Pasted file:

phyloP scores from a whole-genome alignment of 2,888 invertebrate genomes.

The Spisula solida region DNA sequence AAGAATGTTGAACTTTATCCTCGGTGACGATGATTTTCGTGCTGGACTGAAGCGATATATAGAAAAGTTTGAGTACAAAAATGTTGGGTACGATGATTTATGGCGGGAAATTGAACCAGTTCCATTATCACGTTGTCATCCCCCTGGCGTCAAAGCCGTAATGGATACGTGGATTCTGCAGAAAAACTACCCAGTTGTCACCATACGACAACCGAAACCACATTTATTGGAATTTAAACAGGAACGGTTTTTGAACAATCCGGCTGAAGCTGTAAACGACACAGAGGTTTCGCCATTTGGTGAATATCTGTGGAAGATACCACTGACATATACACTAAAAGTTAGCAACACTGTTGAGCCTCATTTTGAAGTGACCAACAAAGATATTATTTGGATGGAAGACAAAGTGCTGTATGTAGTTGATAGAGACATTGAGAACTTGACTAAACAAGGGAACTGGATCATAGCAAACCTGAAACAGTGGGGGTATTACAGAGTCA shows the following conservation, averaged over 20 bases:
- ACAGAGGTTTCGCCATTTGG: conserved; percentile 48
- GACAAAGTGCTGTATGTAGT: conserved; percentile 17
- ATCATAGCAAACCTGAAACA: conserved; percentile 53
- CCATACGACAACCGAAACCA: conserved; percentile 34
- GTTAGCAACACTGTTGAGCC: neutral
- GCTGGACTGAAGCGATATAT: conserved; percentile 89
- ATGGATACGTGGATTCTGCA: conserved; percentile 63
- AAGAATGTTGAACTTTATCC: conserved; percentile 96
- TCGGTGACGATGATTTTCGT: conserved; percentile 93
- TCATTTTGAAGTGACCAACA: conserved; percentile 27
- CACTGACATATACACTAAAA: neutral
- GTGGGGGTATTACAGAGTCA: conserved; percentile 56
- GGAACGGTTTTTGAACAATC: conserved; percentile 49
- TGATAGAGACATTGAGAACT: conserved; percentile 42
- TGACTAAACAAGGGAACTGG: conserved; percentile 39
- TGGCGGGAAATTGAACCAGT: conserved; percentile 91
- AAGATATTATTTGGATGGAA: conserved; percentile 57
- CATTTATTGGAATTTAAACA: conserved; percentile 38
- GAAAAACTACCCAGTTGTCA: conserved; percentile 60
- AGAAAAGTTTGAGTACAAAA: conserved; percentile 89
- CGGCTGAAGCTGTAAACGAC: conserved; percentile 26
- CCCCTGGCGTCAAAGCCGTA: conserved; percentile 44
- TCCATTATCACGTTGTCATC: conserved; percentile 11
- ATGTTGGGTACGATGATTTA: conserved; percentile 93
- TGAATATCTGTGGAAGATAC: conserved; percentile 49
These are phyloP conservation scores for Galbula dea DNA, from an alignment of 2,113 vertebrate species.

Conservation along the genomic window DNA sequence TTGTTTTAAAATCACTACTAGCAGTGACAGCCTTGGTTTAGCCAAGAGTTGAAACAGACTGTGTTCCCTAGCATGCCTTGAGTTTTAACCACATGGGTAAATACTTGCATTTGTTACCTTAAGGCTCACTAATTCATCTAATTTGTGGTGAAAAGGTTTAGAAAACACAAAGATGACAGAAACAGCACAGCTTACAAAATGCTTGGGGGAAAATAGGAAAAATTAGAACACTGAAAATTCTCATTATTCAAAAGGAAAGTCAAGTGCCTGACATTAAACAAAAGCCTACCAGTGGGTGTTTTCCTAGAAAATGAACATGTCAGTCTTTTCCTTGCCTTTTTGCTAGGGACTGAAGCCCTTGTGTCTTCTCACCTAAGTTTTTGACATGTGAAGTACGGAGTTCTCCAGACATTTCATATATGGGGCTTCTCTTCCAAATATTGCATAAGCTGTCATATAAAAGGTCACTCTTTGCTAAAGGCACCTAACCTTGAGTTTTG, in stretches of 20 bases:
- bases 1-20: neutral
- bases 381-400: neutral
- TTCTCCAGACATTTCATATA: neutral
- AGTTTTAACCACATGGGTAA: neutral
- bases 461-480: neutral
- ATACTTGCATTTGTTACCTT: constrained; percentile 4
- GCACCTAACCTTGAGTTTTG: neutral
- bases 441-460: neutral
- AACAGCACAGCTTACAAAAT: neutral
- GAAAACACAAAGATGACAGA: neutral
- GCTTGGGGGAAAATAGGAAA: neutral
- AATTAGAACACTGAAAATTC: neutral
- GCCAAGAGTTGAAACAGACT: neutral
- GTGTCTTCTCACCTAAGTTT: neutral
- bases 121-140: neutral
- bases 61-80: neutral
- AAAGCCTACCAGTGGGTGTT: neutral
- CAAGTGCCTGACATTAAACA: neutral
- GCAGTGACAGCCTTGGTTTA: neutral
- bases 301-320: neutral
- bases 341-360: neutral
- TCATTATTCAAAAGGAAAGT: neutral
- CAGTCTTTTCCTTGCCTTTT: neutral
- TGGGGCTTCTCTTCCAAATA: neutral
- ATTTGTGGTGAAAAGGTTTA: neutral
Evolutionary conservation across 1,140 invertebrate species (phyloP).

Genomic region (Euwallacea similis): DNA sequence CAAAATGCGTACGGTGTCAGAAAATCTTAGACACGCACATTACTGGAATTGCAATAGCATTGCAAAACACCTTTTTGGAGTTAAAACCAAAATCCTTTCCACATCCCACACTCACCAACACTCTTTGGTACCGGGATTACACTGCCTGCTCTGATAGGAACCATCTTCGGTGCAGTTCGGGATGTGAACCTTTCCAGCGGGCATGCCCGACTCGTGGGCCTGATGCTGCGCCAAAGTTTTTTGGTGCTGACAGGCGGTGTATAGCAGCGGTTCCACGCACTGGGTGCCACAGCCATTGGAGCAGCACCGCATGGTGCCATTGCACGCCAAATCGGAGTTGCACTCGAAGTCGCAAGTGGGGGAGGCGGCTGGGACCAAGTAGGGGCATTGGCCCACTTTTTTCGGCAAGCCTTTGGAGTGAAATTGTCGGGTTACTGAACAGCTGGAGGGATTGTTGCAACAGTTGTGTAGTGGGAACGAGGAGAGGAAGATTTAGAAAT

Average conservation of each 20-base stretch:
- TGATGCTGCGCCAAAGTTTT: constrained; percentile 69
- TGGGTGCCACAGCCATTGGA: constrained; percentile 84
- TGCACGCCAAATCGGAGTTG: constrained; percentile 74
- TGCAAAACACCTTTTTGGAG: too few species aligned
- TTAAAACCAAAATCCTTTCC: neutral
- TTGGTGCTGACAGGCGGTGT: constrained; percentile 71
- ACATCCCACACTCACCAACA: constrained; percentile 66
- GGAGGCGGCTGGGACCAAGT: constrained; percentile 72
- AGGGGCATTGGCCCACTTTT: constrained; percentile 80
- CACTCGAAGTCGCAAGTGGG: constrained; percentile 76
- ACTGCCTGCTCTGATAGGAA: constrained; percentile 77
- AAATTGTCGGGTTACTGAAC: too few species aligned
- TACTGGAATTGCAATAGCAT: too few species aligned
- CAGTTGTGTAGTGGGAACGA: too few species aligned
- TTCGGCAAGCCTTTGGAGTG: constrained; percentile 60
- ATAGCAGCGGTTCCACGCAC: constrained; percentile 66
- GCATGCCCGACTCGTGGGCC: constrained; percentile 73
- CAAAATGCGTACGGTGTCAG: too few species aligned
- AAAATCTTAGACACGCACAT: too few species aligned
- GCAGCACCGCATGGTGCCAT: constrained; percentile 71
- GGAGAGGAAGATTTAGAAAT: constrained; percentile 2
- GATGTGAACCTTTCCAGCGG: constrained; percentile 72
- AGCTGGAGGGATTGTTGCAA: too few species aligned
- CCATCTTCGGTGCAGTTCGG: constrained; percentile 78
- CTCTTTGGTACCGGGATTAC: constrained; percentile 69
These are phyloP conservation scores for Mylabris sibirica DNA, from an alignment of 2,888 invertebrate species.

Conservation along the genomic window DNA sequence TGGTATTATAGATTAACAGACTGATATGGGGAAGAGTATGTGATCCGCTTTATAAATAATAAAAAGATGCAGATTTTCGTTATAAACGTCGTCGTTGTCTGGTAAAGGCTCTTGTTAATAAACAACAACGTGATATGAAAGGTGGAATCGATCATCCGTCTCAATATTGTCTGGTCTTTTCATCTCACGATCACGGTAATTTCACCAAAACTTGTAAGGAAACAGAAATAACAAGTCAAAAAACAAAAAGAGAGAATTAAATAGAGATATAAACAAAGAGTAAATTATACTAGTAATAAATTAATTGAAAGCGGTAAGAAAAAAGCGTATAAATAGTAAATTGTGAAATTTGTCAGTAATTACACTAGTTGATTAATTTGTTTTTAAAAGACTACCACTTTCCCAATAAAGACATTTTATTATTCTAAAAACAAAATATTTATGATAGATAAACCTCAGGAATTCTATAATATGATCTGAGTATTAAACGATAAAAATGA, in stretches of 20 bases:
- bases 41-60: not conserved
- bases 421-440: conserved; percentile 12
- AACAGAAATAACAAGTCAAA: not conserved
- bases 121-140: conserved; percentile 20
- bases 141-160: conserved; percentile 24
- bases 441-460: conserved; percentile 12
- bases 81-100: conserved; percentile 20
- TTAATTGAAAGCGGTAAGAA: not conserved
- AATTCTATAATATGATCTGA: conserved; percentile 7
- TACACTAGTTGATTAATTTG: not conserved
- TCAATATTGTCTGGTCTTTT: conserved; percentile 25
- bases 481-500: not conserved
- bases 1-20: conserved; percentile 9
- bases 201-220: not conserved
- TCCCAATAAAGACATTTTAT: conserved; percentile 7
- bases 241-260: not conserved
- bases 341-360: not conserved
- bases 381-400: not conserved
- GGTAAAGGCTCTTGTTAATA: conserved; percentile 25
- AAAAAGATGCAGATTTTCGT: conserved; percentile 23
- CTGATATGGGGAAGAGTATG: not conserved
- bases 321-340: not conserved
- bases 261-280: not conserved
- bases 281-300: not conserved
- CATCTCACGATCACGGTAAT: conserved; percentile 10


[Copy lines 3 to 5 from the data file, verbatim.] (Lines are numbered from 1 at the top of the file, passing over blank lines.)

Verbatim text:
- ACAGAGGTTTCGCCATTTGG: conserved; percentile 48
- GACAAAGTGCTGTATGTAGT: conserved; percentile 17
- ATCATAGCAAACCTGAAACA: conserved; percentile 53